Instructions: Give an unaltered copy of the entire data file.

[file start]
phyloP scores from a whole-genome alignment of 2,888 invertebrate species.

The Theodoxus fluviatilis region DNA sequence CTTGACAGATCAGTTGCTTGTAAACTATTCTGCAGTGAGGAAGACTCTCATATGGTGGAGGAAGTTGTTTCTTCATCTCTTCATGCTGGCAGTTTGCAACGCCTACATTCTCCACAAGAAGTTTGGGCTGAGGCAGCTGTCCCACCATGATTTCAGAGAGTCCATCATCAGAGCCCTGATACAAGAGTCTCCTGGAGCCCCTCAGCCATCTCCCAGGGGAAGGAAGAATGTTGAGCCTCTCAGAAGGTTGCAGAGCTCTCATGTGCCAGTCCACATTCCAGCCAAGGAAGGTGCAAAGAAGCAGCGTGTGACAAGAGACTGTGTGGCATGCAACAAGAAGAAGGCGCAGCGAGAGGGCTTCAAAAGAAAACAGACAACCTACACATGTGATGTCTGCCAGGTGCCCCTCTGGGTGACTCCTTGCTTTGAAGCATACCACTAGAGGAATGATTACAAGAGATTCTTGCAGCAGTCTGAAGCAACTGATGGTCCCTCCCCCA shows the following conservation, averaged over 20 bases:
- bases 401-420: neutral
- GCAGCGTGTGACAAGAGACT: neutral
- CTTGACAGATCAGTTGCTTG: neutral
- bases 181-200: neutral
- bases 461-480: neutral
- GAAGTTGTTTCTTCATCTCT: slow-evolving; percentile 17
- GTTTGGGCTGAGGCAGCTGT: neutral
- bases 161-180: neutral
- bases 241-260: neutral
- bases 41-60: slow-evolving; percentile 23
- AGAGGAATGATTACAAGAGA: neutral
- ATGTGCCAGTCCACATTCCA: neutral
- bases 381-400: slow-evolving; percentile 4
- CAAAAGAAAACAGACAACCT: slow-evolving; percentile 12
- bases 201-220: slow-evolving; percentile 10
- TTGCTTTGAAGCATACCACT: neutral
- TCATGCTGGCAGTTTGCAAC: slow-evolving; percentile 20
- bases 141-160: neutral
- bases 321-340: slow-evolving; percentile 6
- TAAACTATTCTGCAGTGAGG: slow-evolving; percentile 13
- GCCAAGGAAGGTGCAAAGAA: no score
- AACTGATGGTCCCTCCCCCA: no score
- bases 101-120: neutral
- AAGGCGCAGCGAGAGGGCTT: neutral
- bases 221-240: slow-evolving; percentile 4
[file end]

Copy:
phyloP scores from a whole-genome alignment of 2,888 invertebrate species.

The Theodoxus fluviatilis region DNA sequence CTTGACAGATCAGTTGCTTGTAAACTATTCTGCAGTGAGGAAGACTCTCATATGGTGGAGGAAGTTGTTTCTTCATCTCTTCATGCTGGCAGTTTGCAACGCCTACATTCTCCACAAGAAGTTTGGGCTGAGGCAGCTGTCCCACCATGATTTCAGAGAGTCCATCATCAGAGCCCTGATACAAGAGTCTCCTGGAGCCCCTCAGCCATCTCCCAGGGGAAGGAAGAATGTTGAGCCTCTCAGAAGGTTGCAGAGCTCTCATGTGCCAGTCCACATTCCAGCCAAGGAAGGTGCAAAGAAGCAGCGTGTGACAAGAGACTGTGTGGCATGCAACAAGAAGAAGGCGCAGCGAGAGGGCTTCAAAAGAAAACAGACAACCTACACATGTGATGTCTGCCAGGTGCCCCTCTGGGTGACTCCTTGCTTTGAAGCATACCACTAGAGGAATGATTACAAGAGATTCTTGCAGCAGTCTGAAGCAACTGATGGTCCCTCCCCCA shows the following conservation, averaged over 20 bases:
- bases 401-420: neutral
- GCAGCGTGTGACAAGAGACT: neutral
- CTTGACAGATCAGTTGCTTG: neutral
- bases 181-200: neutral
- bases 461-480: neutral
- GAAGTTGTTTCTTCATCTCT: slow-evolving; percentile 17
- GTTTGGGCTGAGGCAGCTGT: neutral
- bases 161-180: neutral
- bases 241-260: neutral
- bases 41-60: slow-evolving; percentile 23
- AGAGGAATGATTACAAGAGA: neutral
- ATGTGCCAGTCCACATTCCA: neutral
- bases 381-400: slow-evolving; percentile 4
- CAAAAGAAAACAGACAACCT: slow-evolving; percentile 12
- bases 201-220: slow-evolving; percentile 10
- TTGCTTTGAAGCATACCACT: neutral
- TCATGCTGGCAGTTTGCAAC: slow-evolving; percentile 20
- bases 141-160: neutral
- bases 321-340: slow-evolving; percentile 6
- TAAACTATTCTGCAGTGAGG: slow-evolving; percentile 13
- GCCAAGGAAGGTGCAAAGAA: no score
- AACTGATGGTCCCTCCCCCA: no score
- bases 101-120: neutral
- AAGGCGCAGCGAGAGGGCTT: neutral
- bases 221-240: slow-evolving; percentile 4